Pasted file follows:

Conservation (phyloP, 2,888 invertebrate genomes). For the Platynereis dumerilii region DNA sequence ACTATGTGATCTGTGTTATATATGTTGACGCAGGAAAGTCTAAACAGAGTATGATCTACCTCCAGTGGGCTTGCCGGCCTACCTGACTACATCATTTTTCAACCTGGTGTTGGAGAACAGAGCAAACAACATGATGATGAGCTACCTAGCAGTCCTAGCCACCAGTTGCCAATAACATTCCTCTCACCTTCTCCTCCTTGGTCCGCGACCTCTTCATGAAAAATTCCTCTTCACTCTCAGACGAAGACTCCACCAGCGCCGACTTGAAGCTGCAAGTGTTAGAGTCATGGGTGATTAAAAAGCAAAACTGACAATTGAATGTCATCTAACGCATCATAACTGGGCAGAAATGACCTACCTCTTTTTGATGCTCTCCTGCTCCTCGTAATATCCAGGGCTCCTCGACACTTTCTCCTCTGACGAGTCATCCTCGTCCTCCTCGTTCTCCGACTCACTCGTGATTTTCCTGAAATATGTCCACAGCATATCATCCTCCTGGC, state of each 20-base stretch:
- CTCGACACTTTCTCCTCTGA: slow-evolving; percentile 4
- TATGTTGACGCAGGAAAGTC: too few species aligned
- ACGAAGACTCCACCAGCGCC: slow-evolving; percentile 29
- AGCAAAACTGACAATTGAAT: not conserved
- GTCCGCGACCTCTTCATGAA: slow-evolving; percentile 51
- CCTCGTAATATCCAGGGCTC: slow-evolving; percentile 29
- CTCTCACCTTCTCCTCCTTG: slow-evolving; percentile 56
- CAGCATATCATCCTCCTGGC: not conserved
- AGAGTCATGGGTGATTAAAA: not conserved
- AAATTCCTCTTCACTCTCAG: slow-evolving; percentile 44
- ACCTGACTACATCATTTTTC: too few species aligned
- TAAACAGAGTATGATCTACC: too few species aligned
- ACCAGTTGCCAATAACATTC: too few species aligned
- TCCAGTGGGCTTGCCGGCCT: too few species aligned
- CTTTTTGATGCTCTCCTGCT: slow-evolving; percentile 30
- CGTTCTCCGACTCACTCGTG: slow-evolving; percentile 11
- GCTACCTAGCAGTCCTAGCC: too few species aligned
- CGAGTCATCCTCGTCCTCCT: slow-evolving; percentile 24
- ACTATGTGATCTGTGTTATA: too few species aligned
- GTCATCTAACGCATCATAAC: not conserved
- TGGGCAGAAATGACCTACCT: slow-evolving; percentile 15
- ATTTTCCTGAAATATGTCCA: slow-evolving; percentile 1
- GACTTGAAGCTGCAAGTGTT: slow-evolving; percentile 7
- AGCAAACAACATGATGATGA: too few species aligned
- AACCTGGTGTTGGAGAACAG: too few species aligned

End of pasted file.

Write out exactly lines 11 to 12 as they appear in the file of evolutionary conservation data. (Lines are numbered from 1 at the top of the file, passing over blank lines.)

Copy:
- AAATTCCTCTTCACTCTCAG: slow-evolving; percentile 44
- ACCTGACTACATCATTTTTC: too few species aligned